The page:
OO Flores dioeci. Sepala florum "^ cum petalis coalita. 

Diaholica. 

OOO Inflorescentia andro-dioecia vel-monoecia. Corolla 

nulla. Sepala connata Saccliarina . 

* * Flores omnes hj^DOgyni. Folia lobata, ternata aut indivisa. 
O Flores dioeci, tetrameri, minuti, elongato-racemosa. 

Folia ternata Ciasifolia. 

OO Inflorescentia andro-polygama. Folia lobata vel 
intégra. 
A Folia pi. m. palmato-lobata. 

@ Inflorescentia paniculata, vel racemoso-pani- 

culata. Folia 3 — 5 lobata :Spicata. 

©© Inflorescentia corymbosa. Folia 5-pluri 

lobata .Palniata. 

AA Folia intégra Integrifolia . 

OOO Inflorescentia andro-dioecia vel monoecia. Folia 
ternatisecta. Flores umbellati Trifoliaia. 



EeTisio Aceracearimi Japonicarum. 
lèuleoc sectionnu» getieris. 

I. J ntrastaminalia, Pax, 1885. 

1. Glabra, Pax, 1S85. 

2. Parviflora, ni. 

3. Indivisa, Pax, 1885. 

4. Carpinifolia, m. 

5. Macrantha, Pax, 1885. 

6. Palmatoiclea, m. 

7. Litliocarpa, Pax, 1885. 

8. Arguta, Rehder, 1905. 

II. Extrastamimdia, Pax, 1885. 

9. Negundo, Pax, 1885. 

10. Cissifolia, rn. 

11. Rubra, Pax, 1885. 

12. Saccharina, Pax, 1885. 

13. Spicata, Pax, 1885. 

14. Palmata, Pax, 1885.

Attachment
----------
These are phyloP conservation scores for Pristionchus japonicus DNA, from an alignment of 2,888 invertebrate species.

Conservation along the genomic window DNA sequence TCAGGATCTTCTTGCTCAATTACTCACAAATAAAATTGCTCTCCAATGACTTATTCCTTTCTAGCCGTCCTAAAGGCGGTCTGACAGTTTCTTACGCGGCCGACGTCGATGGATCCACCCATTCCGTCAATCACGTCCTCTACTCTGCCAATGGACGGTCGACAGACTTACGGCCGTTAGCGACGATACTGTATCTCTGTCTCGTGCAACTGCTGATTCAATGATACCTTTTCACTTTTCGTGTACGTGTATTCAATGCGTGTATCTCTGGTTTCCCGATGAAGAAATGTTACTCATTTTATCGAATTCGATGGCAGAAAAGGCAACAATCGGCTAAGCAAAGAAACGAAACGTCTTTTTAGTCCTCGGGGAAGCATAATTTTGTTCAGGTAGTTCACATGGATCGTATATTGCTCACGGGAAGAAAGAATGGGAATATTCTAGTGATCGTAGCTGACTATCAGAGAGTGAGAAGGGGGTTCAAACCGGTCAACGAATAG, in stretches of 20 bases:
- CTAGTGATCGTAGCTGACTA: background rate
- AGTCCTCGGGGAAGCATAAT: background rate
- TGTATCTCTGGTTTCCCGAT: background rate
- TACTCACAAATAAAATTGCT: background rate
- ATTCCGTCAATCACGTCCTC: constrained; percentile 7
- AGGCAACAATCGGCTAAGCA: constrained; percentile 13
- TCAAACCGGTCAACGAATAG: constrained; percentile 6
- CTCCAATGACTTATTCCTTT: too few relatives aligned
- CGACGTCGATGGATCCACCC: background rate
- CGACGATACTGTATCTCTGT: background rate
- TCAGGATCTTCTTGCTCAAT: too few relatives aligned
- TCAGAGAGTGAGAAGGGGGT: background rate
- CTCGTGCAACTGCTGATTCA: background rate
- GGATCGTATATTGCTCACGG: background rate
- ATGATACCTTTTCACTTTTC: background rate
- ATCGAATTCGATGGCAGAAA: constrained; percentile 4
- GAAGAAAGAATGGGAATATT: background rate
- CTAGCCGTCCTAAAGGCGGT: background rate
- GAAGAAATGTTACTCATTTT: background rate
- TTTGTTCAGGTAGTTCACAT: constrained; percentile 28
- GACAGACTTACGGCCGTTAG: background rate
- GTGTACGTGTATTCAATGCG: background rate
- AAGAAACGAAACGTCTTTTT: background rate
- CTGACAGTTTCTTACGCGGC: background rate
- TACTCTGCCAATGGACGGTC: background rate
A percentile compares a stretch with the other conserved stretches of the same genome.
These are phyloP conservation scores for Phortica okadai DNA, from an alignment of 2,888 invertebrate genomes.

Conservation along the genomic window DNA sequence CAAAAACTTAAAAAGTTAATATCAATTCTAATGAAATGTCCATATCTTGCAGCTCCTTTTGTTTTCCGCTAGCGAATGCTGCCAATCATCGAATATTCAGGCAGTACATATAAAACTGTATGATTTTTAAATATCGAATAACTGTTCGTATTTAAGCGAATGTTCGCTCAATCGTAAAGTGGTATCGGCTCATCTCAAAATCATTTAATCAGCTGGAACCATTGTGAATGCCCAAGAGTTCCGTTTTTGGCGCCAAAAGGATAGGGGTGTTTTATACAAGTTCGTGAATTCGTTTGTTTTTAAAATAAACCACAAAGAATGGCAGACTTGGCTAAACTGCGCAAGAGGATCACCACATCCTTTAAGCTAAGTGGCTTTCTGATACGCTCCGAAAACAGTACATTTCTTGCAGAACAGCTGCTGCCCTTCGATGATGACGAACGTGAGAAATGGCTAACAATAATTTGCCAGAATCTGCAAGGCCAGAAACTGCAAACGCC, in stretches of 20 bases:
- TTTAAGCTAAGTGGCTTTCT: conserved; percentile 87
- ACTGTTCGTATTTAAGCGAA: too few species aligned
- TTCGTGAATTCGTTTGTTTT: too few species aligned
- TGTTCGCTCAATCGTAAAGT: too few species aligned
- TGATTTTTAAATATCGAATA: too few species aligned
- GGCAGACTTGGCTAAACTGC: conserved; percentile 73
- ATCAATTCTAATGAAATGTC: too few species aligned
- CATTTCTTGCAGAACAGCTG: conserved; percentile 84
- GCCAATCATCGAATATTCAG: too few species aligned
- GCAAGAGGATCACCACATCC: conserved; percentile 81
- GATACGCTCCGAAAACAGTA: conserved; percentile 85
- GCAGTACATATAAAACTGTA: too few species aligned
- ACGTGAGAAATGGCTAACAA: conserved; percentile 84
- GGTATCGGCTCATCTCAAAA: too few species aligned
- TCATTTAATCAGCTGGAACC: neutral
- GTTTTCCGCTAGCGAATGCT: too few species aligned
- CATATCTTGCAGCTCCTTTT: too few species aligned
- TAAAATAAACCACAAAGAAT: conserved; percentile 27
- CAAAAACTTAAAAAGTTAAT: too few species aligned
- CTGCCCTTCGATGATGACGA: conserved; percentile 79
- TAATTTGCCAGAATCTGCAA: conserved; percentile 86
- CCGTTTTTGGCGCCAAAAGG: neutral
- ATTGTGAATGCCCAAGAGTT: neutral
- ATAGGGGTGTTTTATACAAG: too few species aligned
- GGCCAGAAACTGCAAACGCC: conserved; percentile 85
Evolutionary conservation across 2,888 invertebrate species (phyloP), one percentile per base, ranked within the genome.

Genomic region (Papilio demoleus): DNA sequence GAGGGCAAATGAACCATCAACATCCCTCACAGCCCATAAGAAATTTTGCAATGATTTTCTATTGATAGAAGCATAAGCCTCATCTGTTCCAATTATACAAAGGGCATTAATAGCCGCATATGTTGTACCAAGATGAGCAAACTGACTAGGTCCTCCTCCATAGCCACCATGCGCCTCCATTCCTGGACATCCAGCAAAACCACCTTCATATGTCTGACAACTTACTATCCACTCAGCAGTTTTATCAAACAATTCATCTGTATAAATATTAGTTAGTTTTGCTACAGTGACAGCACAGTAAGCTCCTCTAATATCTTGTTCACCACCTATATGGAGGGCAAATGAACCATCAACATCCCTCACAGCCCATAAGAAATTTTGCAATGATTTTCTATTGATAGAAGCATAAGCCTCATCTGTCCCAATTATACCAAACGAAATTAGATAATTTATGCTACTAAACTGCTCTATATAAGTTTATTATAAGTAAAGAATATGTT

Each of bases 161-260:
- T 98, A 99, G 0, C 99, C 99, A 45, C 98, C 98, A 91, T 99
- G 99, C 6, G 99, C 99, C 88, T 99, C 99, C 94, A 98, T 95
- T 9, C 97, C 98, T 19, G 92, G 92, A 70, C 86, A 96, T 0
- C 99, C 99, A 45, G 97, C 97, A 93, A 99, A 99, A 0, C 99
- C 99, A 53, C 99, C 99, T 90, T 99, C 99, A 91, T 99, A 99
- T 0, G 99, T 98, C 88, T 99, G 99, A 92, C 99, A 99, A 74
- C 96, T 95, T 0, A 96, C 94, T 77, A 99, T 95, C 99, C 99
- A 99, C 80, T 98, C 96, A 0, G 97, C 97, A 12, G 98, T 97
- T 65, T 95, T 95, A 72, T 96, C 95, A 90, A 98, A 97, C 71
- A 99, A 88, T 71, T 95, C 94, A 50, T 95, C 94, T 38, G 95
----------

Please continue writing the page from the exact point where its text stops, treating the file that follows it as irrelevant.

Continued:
15. Integrifolia, Pax, 1885. 

16. Trifoliata, Pax, 1885. 

17. Campestria, Pax, 1885. 

18. Platanoidea, Pax, 1885. 

19. Diabolica, m. 



ludeoc specierunt, varietafutnj'oftiiai'unique A.ceraeearuni 

JfapoiticarMitn. 

I. Iiitmstaiinnalia, Pax. 

Sect. 1, Parviflora, Koidz. 

1 . Acer parviflorum, Fß. et Sav Tetsu-Jcaede. 

Sect. 2, Indivisa, Pax. 

2. Acer distylum, S. et Z Blaniha-kaede. 

3. Acer crataegifolium, S. et Z Ko-iwi-kaede, 



6 Art. 1. — G. Koidzumi. 

rar. Veitchii, Nichols Fw'ri- kmirikacde. 

4. Acer insulare, Mak Shma-wikaede. 

5. Acer Kawakamii, Koidz. sp. nov Onaga-hiede. 

6. Acer ovatifolium, Koidz. sp. nov Koha-onagahaede. 

7 . Acer morrisonensis, Hay Talcasago-nrikacde, 

Sect. 3. Carpinifolia, Koidz. 

8. Acer carpinifolium, S. et Z Yamasliiha-kacde. 

vSect. 4. Macrantha, Pax. 

9. Acer rufinerve, B. et Z Uriliada-kaede. 

forma, albo-limbaturn, Hook, fil Fuiri-urihada. 

10. Acer capillipes, Max Hosoe-iirihada . 

var. fujisanense, Koidz, var. nov Hiroha-asliiboso-iirinohi . 

1 1 . Acer rubescens, Hay Tahisago-iwihada. 

Sect. 5. Palmatoidea, Koidz. 

12. Acer micranthum, S. et Z Ko-minchiede. 

13. Acer Tschonoski, Max Minc-lcaedc. 

Sect. 6. Arguta, Rehdee. 

14. Acer arguturn, Max Asanolia-kacde. 

II. Extnisiaminalia, Pax. 

Sect. 7. Cissifolia, Koidz. 

15. Acer cissifoliuni, Kocir Mitsudc-kaede. 

Sect. 8. Rubra, Pax. 
10. Acer rubrum, L Hana-kaedc. 

Sect. 1). Spicata, Pax. 

17. Acer trifidum, Hook, et Arn Tû-kacdc. 

forma integrifoliuni, (Mak) ni Bland a-tôkaede. 

var. ningpoense, Hanct Tô-kaede. 



Re Visio Aceracearum Japonicarum. 7 

var. formosaiuim, Hay Talcasago-tühaede.. 

18. Acer ginnala, Max Karahogi-haede. 

var. yezoense, Koidz. var. nov Yezo-karalîogikaede.. 

19. Acer spicatum, Lam. 

var. ukurunduense, Max Ogarahana, Hozalci-haede. 

20. Acer Oliverianum, Pax. 

var. Nakaharae, Hay. var. nov Shima-vioiniji.